The crucial question: Which BI-Tool is able to aggregate this correctly? I say: “NONE!”

I really want to know it! I’m making the assertion, that none of the BI-Tools on the market today is capable of calculating the right aggregations for the following real-world task.

Again, we’re looking at a dimension with diamond shapes:

On the right you can see a part of the sales force of a financial services company.Sales force structure
C1-C4 is a subset of the clients, R1 and R2 are two sales reps and M1 is a regional manager.

For each client, the measure “a” is given, which means the yearly amount of money available to the client for investment. In order to calculate the investment potential for each node in the hierarchy, “a” has to be summed up.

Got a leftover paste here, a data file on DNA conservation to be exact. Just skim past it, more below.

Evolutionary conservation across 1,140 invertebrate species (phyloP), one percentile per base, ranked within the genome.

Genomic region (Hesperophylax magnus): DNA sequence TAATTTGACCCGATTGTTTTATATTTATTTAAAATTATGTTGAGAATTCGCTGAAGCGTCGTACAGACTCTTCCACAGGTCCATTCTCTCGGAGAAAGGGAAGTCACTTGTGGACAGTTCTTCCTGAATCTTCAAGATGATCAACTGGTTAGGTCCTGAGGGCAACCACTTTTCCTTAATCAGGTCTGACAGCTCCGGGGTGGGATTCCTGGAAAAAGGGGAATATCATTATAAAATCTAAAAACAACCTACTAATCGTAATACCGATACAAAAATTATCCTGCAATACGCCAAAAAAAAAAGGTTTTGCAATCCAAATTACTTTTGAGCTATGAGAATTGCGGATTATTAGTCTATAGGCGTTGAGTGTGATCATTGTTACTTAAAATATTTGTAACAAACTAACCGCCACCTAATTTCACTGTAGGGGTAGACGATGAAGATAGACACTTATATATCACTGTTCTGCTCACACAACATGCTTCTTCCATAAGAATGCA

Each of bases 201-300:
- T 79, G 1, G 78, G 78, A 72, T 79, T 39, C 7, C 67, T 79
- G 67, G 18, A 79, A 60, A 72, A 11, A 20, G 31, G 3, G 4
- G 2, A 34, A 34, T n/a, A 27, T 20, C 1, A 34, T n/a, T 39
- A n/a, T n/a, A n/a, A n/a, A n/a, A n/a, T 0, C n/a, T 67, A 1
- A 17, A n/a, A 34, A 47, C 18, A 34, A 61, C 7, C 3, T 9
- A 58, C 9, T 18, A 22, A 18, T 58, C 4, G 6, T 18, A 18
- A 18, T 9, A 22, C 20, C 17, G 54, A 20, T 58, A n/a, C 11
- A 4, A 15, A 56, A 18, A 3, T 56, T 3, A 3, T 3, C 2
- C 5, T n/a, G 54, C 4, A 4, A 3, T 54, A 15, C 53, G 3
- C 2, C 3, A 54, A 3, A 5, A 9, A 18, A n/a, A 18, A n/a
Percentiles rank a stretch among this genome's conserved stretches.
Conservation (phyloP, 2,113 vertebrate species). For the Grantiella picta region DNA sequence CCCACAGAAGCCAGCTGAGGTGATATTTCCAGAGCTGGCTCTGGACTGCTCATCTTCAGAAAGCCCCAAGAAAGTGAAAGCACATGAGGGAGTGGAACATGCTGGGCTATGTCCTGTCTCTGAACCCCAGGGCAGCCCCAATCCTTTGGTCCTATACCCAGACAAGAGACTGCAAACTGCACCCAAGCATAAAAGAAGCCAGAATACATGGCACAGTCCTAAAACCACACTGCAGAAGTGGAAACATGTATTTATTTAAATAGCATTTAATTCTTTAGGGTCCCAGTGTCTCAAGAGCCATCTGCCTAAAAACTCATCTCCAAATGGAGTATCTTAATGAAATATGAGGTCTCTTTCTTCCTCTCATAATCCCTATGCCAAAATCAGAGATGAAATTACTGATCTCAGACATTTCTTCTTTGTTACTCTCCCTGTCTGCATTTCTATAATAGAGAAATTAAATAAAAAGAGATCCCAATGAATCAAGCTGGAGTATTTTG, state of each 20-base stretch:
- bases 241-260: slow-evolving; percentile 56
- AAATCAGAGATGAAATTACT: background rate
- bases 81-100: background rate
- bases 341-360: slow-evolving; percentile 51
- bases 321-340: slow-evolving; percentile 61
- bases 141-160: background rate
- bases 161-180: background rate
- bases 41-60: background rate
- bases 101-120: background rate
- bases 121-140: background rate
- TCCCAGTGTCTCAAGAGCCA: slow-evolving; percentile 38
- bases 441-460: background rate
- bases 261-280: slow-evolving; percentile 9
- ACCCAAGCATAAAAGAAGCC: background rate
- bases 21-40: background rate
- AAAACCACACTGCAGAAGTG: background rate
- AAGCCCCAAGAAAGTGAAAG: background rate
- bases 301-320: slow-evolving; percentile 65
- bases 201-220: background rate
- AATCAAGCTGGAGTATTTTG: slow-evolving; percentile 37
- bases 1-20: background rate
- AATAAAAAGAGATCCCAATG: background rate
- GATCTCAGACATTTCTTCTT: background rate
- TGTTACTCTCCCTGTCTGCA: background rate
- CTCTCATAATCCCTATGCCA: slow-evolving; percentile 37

It is typical for financial services companies, that each rep is expected to fully exploit a client’s potential. That means, that it is no option to use weighting factors to share the client’s potential between reps. As you can see on the right, C2 is assigned to two reps, whereas C2’s full investment potential has to be assigned to R1 and to R2 respectively.

For M1 each client’s potential must be taken into account only once.

To have something to work with, I give you the investment potentials for each client:

  • C1: 2.000
  • C2: 7.000
  • C3: 8.000
  • C4: 4.000

Here are the expected results of the aggregation:

  • R1: 9.000
  • R2: 19.000
  • M1: 21.000

Please do not hesitate to leave your comments here. I’m still convinced, that there is no BI-tool available, which would be able to solve to above mentioned problem. These kinds of aggregations and hierarchies are everywhere and it would be a quantum leap to finally have an out-of-the-box solution that could cope with them.